Fermentation occurs when carbohydrates (sugars and starches) are converted into alcohol and carbon dioxide – this process is caused by bacteria and/or yeast and is actually one of the oldest methods used to preserve food! Lacto-fermentation is the use of lactobacillus – a naturally occurring bacteria – to convert sugars into lactic acid. It may sound strange and unsanitary to use bacteria to preserve food but lactobacillus is actually a “friendly” bacteria also known as a probiotic, which is found in our digestive system to and helps to ease digestion. For people with diabetes, fermented foods are a great food option as they provide a variety of healthy benefits including blood glucose control.
During the fermentation process, lactobacillus metabolize sugars and starches producing lactic acids – this gives off the sour and acidic taste commonly associated with fermented foods. The lactic acid produced by fermentation actually blocks carbohydrates from entering the blood and turning into blood sugar, thus reducing spikes in blood glucose levels. If you think about it, the fermentation process pre-digests the food making it easier to eat as well as having the nutrients readily available.
The benefits of nutrients being readily available because of fermentation can be seen in cabbage which is very nutrient dense in its raw form but is also difficult to digest when raw. When cabbage is fermented as sauerkraut or kimchi, it becomes much easier to digest and the high amounts of vitamin K and C, as well as the polyphenols and antioxidants are then easily assimilated into the body.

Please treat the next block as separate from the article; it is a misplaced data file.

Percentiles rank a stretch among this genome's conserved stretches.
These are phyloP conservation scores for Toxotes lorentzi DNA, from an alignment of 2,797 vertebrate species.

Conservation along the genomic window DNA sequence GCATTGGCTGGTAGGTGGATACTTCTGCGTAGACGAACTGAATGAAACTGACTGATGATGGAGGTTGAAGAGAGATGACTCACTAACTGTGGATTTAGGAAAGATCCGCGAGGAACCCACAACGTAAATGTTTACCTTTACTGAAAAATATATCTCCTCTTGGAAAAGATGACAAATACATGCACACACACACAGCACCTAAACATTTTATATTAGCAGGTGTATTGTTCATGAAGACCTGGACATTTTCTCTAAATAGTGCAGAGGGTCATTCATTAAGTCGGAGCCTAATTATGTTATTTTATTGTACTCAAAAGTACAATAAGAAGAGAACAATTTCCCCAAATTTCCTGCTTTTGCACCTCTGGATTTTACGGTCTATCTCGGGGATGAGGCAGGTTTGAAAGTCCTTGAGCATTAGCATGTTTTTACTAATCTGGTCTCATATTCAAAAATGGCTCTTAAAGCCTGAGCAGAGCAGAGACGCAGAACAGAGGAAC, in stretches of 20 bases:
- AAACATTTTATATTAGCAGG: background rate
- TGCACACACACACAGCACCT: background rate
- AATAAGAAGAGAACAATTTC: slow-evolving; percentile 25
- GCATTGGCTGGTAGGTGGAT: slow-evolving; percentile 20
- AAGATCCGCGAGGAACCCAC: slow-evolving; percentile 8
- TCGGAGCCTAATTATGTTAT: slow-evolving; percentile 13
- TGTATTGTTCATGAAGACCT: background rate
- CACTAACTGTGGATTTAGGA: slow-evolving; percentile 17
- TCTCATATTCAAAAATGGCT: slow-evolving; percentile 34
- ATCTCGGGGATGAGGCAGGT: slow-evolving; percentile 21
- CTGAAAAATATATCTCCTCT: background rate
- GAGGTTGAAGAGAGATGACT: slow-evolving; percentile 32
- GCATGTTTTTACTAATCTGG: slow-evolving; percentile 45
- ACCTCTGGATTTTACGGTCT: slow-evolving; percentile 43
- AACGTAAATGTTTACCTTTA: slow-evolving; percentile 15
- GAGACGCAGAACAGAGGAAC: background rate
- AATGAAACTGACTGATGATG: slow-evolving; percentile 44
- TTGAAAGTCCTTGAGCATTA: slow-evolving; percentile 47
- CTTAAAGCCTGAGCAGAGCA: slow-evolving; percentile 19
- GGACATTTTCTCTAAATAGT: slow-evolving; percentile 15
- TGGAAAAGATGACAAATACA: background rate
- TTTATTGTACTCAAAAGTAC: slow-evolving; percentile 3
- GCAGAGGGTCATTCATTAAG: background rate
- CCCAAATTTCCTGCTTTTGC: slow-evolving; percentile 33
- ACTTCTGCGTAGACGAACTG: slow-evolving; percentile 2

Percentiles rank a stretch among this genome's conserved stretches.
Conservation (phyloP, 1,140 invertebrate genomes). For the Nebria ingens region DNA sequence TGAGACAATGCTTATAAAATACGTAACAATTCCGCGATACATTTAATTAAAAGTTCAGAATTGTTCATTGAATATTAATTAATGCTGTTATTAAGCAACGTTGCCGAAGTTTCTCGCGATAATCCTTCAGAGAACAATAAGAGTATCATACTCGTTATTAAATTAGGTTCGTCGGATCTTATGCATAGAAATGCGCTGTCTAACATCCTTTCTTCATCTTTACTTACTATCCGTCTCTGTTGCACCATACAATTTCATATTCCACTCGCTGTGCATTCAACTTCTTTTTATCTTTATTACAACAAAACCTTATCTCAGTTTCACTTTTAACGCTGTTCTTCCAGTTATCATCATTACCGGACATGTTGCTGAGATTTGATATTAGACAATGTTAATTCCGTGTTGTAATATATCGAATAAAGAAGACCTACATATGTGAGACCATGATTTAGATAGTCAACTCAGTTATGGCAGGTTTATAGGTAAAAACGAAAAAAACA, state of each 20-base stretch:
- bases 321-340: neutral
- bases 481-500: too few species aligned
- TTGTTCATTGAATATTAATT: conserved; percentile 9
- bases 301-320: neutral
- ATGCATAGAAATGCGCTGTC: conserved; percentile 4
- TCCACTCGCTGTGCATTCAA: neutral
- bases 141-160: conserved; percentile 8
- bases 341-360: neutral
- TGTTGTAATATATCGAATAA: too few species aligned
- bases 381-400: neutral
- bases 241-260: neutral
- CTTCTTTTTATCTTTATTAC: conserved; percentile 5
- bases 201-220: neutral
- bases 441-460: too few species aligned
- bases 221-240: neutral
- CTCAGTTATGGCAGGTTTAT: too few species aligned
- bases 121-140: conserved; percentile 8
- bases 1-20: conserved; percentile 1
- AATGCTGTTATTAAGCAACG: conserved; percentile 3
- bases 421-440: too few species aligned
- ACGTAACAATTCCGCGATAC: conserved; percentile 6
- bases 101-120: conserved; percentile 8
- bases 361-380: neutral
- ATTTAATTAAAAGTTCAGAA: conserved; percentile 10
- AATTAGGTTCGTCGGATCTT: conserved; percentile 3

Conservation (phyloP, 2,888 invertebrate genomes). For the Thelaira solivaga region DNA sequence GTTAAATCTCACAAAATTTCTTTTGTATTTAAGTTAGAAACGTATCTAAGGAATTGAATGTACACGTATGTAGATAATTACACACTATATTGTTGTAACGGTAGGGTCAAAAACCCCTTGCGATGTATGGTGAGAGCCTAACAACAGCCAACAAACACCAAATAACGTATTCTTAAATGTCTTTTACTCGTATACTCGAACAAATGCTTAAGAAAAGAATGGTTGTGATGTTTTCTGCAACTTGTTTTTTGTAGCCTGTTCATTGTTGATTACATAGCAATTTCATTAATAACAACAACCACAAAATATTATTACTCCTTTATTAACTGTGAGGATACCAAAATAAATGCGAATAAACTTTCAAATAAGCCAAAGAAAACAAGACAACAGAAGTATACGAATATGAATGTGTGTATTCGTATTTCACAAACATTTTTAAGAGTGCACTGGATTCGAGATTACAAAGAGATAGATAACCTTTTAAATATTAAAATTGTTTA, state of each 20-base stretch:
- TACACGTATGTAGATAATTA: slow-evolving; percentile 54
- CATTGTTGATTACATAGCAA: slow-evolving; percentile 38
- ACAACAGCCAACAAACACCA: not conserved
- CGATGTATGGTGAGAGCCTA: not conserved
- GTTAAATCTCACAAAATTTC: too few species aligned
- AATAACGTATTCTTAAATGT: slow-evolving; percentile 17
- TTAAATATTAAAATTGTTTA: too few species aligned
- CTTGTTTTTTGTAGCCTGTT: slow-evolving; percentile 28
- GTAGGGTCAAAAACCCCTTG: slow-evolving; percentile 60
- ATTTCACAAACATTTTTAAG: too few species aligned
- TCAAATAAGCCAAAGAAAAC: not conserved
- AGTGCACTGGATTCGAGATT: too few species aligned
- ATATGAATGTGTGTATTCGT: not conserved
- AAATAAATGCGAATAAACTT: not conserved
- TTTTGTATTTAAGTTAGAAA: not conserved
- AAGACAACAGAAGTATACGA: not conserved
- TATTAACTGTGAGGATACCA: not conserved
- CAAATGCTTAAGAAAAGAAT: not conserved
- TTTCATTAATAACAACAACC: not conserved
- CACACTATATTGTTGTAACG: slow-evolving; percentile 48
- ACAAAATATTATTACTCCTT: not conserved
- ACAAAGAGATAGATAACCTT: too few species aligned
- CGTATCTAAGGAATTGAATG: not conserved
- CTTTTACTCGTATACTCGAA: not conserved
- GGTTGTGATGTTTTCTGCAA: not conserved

Fermented foods can also dramatically improve digestive health by supplying good bacteria to the digestive system while maintaining and increasing the number of beneficial microorganisms in the intestines. Alison Clark of the British Dietetic Association reported that “Between 70 and 80% of our immune cells are in the gut. Fermented foods stimulate bacteria that help with immunity.”
Other benefits include the unique ability to protect the stomach and intestinal linings by balancing the production of stomach acid. When hydrochloric acid (stomach acid) is too low, fermented foods help to increase the acidity of gastric juices; when there is too much acid, fermented foods help to protect the stomach and intestines.
Fermented foods also help to promote regular bowel movements. Fermented foods that are traditionally made help with the production of acetycholine which is a neurotransmitter that helps with the transmission of nerve impulses promoting better bowel movements. Other beneficial side effects include the release of digestive juices and enzymes from the stomach, pancreas, and gallbladder to aid in digestion while creating short chain fatty acids which serve as an energy source for the production of new intestinal tissue.
Unfortunately because of the industrial model for food production, many traditionally fermented foods have changed into something unrecognizable to speed up the process. If interested in making your own fermented foods take a look at the Nourished Kitchen’s section on fermented food recipes as well as the Savory Lotus’ guide to eating more fermented foods!